There is much more trauma associated with these memories. Physical, emotional, and sexual abuse color most of my history, the latter only revealing itself twelve years after the incident. My brain had learned to compartmentalize trauma, personalities, and context early on in response to these violent incidents. Naturally, a kaleidoscoped mind that refuses to congeal for its own safety will still try to trick itself into unification. Stories helped weave together my mental fragments in a way that didn't trigger alarms and defensive reaction. Tales of human action emerging into complex ecosystems of intention and will always managed to activate most of fragments. Monolithic and simplistic stories, such as way the Christian story of a love-at-all-costs-no-exceptions Jesus is explained to children, were boorish and dull. The idea of an infinitely aware, infinitely present creator, however, was very fascinating. What were the limits? What were the motives? How did non-Gods interact with a God? This fascination of the divine was amplified when I realized that church was the only place where the feral adults of my life expressed fear. I think I'm the only person in modern history to admit an interest in theology for the sole purpose of understanding how this God persona made what I had assumed to be unassailable and invincible monsters recoil and panic. It helped that the priest of my local parish was a kind and understanding soul who had asked me if I ever considered becoming a priest. I was already familiar with much of the high-level concepts of the Bible at that time, having read it exclusively as a collection of story, allegory, and fable. The leap to a sustaining belief was a step too far for me. I just wanted to put a leash on the monsters and this God idea seemed to be the only game in town. Purity of soul, innocence, or eternal life were too abstract to have influence under such circumstances, not when I understood what the power of belief meant. It didn't matter of God was real or not. All that mattered was the idea of God and how it promoted a useful hedging behavior that spawned real-world benefits for my situation. I would later learn that even the most well-thought out hedging behavior creates unforeseen complexities and new problems.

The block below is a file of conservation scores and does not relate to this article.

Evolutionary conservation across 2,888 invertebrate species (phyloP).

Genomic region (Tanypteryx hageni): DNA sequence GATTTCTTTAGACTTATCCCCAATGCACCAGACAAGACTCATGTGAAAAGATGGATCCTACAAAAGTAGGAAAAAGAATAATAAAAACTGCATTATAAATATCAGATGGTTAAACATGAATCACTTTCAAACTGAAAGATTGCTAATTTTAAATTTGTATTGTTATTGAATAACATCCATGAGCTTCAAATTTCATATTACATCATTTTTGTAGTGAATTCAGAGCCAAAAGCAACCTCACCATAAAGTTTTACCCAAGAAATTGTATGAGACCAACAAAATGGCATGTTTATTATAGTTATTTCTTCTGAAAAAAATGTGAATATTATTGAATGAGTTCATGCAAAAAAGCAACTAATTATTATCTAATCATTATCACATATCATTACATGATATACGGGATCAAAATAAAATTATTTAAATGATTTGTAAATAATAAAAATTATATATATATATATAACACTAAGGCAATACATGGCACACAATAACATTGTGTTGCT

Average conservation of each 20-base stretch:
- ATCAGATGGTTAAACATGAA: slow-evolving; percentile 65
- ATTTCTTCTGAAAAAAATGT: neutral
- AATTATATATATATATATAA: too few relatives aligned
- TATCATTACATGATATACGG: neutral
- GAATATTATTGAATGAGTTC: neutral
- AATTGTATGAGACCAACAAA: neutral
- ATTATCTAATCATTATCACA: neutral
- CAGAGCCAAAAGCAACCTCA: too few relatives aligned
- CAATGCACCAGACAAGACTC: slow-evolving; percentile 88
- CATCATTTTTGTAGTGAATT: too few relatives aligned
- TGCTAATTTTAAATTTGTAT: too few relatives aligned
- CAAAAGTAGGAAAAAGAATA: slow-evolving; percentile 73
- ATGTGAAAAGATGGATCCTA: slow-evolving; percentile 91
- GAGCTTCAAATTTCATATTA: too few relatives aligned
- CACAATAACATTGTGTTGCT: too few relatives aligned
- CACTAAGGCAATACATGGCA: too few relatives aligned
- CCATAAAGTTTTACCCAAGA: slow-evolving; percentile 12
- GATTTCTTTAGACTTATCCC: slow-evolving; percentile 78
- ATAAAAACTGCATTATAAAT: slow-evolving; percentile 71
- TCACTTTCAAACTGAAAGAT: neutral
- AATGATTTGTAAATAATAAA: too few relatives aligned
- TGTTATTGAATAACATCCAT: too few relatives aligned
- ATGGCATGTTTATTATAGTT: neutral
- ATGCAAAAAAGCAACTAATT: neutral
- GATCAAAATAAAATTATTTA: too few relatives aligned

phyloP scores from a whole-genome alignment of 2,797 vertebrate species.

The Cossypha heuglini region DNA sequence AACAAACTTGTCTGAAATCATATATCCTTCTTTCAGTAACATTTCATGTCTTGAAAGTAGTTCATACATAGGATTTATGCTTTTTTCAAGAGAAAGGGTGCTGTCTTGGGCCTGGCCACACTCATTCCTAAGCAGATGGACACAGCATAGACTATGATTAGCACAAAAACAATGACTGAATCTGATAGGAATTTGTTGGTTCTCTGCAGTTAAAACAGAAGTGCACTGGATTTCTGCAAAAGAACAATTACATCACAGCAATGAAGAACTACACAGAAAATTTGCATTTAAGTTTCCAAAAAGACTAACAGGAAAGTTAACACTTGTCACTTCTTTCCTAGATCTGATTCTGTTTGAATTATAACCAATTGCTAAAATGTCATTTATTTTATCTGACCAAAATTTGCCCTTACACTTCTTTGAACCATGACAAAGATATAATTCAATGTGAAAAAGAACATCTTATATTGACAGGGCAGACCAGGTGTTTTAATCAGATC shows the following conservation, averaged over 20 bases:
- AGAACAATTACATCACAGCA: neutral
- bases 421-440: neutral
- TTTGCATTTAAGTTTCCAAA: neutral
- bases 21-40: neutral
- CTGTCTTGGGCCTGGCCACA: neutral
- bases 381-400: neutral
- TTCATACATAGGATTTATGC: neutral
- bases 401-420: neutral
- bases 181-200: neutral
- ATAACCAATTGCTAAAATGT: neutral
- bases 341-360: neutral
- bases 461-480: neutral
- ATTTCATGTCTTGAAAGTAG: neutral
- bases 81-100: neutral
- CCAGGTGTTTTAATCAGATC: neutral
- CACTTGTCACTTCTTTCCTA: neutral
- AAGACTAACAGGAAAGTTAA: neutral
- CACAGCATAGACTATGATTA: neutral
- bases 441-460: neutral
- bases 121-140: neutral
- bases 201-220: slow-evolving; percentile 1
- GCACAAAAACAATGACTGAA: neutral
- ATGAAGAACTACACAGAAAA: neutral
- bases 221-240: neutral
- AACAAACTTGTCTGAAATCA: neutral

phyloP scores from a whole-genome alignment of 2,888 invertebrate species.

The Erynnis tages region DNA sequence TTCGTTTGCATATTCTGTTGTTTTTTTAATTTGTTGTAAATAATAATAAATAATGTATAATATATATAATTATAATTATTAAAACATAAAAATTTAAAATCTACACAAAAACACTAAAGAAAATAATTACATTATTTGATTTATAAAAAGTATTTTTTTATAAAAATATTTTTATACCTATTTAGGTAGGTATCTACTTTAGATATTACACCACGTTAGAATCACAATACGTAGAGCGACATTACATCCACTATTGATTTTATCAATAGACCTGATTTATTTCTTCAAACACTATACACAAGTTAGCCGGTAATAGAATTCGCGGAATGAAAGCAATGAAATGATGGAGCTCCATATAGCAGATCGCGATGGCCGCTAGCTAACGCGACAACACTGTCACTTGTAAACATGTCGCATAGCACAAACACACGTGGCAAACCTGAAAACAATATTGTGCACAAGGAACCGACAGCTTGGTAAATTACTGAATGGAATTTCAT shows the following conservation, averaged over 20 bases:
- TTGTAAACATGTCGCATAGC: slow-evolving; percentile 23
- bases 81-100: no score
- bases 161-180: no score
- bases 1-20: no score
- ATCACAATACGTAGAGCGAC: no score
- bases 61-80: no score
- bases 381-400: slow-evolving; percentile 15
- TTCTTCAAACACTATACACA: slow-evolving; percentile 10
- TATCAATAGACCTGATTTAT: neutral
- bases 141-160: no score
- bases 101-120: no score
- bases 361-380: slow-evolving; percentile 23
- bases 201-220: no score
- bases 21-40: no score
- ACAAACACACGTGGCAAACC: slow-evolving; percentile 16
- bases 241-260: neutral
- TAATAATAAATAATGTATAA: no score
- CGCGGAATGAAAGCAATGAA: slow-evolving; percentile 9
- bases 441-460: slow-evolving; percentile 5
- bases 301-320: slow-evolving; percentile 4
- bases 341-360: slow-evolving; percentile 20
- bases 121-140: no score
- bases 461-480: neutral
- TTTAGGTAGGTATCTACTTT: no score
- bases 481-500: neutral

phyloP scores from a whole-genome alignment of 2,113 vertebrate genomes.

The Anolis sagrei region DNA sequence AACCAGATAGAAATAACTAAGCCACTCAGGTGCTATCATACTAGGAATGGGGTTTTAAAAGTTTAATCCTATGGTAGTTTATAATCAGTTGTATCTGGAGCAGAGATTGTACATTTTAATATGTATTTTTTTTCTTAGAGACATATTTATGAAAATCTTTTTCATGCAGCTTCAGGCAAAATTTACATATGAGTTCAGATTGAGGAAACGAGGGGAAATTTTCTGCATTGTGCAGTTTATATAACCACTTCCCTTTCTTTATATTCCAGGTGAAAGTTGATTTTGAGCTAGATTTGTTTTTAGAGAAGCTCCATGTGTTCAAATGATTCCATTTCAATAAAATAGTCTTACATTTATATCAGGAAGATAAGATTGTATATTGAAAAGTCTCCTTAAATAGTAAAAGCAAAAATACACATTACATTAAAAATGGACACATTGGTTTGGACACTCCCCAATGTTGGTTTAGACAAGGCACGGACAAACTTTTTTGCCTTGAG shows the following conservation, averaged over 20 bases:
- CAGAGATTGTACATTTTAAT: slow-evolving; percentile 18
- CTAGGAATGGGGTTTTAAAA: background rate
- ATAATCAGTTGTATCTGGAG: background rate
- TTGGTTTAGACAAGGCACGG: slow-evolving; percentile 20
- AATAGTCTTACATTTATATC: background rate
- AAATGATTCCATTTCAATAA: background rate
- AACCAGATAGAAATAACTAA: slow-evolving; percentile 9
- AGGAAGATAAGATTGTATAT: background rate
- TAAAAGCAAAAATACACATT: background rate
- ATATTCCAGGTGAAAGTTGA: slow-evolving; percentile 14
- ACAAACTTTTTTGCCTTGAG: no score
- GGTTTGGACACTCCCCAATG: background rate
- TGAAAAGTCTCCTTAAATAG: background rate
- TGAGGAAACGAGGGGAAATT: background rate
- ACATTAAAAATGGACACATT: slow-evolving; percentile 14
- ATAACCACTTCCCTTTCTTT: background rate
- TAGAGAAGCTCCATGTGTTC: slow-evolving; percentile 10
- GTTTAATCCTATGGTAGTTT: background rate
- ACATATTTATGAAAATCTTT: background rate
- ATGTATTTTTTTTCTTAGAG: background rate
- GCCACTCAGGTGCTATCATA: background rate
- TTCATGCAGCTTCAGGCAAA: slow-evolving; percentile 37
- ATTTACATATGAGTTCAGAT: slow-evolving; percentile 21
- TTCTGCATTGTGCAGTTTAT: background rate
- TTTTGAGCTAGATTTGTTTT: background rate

By the 1990s, the Democrats were finally starting to recover from the Reagan/Buckley revival of the American Christian conservative voter bloc. Bill Clinton had won the presidency and New Jersey teachers were eager about using their positions to introducing the magical world of socialism to their students. Some teachers demonstrated tact and grace by maintaining a demeanor of objective rationality as they planted their seeds. Others were overt and hostile in their denunciations of the capitalist way of life. Regardless of these tactics, almost all of them leaned towards atheism. Not a well-reasoned or thoughtful atheism you'd find in earlier Enlightenment movements, but a reactionary loathing of all things Christian. Specifically Christian, in fact. I could not recall a single atheist throughout my entire youth extending their hatred of the divine upon Judaism, Islam, or any one of the thousand of religions practiced by non-Americans. Their atheism was fundamentally political in nature and they descended upon creationism as an easy cultural victory. The dispute was simple: Intelligent design or evolution. It was an attempt to echo the Scopes vs. Monkey trial as a dog whistle to appeal to American socialist nostalgia. The fever dream arguments from both sides made anyone who had spent any time with theological research realize the precarious social situation they were in. Favoring one side or not demonizing another size vigorously enough bred suspicions that would result in social punishment. Having spent much of my younger years being abused, I learned to read people's body language and what they weren't saying as a way to predict and avoid future abuse. I saw my peers and authority figures froth into madness on the topic. Pair that with an auto-piloted inclination to avoid conflict, and I thought I had found the surefire way to avoid the conflict altogether if one side could demonstrate how human intelligence evolved into being. My challenge was very much in the spirit of the debate, but in a different context: Did human intelligence come from an intelligence originating from a hyper-dimensional divine being or from the intelligence found within iterative selection processes? Evolution struck me as plausible since its adherents were happy to rise to the burden-of-proof on many other matters regarding biology and social behavior, so they should have no difficulty in explaining the origin of intelligence. With one simple, rational, and reasonable question, a question designed to end that conflict and restore compassionate relations between people, I planted the seeds to ensure my complete and total alienation with anyone who has ever or will ever identify themselves as rationalist, humanist, compassionate, or reasonable. To understand why this alienation was inevitable, I need to backtrack a bit and provide some parallel context.